We live busy lives. Most of us are juggling quite a few balls at all times, so it makes sense that we need a way to keep things straight. Enter the humble to-do list.
It may seem like a simple thing: You make a list of what you have to do, and then you go do it, right? Then why are so many people struggling to accomplish the tasks they set for themselves? They’re making three major mistakes.
Have you ever come back from presenting to a prospect and felt sure you’d won their business? You felt it in your bones—the account was yours. Then a few days go by, and you don’t hear from them. So you follow up.
You’re certain that will do the trick. But then, crickets. You get completely ghosted. Where did things go wrong? And how can you make sure you get that callback?
The end of 2019 is quickly approaching, and with it comes all the usual nostalgia regarding the year’s ups and downs. Everyone wants to finish the year with a bang. But I had a realization the other day that came as a surprise.
Have you taken a moment to realize that not only is the year ending, but the DECADE is ending as well? That’s right, people! We’re closing the book on the teens and entering the ‘20s. As we approach this monumental moment, how should we reflect, celebrate, and prepare to finish strong this decade?
I’m hearing some wild rumors going around. Word on the street is that prospecting has changed, and we need to get with the times and ditch the phone. It seems I need to set the record straight.
People are making scores of excuses these days about why they can’t pick up a phone. They’re sending emails or messaging prospects on LinkedIn in the hopes that a truly brilliant message will get them a reply. That’s simply not how prospecting works. And I’ll tell you why.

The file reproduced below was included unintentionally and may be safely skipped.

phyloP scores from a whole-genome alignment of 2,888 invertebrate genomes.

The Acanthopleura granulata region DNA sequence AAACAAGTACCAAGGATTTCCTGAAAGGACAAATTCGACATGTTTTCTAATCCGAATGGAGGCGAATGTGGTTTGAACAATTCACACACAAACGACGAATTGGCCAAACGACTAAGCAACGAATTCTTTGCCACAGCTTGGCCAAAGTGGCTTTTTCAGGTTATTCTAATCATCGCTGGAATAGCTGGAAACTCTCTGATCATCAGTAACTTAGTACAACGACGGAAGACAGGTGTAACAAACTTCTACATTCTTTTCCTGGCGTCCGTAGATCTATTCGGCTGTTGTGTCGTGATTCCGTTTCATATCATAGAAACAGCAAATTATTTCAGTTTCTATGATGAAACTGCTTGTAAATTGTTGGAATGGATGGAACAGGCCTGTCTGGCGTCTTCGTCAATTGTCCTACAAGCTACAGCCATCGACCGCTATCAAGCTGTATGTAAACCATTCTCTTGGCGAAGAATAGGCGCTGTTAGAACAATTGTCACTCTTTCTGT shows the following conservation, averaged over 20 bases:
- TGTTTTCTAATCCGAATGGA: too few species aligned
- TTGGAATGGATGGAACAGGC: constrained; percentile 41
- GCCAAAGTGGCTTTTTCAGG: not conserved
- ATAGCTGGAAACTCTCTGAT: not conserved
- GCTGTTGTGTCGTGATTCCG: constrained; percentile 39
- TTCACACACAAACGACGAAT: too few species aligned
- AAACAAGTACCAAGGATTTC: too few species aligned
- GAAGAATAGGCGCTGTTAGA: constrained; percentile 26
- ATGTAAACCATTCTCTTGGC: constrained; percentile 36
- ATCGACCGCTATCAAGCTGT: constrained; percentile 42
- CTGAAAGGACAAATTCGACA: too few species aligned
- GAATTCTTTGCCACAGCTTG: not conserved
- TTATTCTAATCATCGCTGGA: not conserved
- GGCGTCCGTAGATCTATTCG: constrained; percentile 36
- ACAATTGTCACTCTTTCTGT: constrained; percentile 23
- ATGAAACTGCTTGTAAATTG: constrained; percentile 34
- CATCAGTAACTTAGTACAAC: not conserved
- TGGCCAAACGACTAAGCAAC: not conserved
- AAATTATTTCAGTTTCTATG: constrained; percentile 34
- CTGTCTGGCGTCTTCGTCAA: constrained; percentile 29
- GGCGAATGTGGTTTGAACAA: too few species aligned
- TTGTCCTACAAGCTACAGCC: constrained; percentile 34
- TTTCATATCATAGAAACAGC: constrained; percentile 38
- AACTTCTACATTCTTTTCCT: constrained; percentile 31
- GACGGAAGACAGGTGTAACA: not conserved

Let me set the scene for you: You go to a great networking event. You leave the room feeling fired up. You met some great people, and you can’t wait to talk to them again.
But then you go back to your office. Maybe you booked a meeting directly after the event, or maybe your day just gets away from you. And as you’re unloading your portfolio or taking off your jacket at the end of the day, you see those four business cards. What happens next is a tale we’re all familiar with.
The dreaded “D” word: delegation. Why is delegation so difficult? Why do so many of us have such an iron-fisted grip on our workload that we can’t imagine putting even a small piece of it on someone else’s plate?
Delegation is a very difficult thing to do. When you take pride in your work and you’re motivated to succeed, it can be terrifying to place any portion of that responsibility in the hands of someone else. I’ve found that we will come up with almost any excuse to avoid delegating, but these are the top three offenders.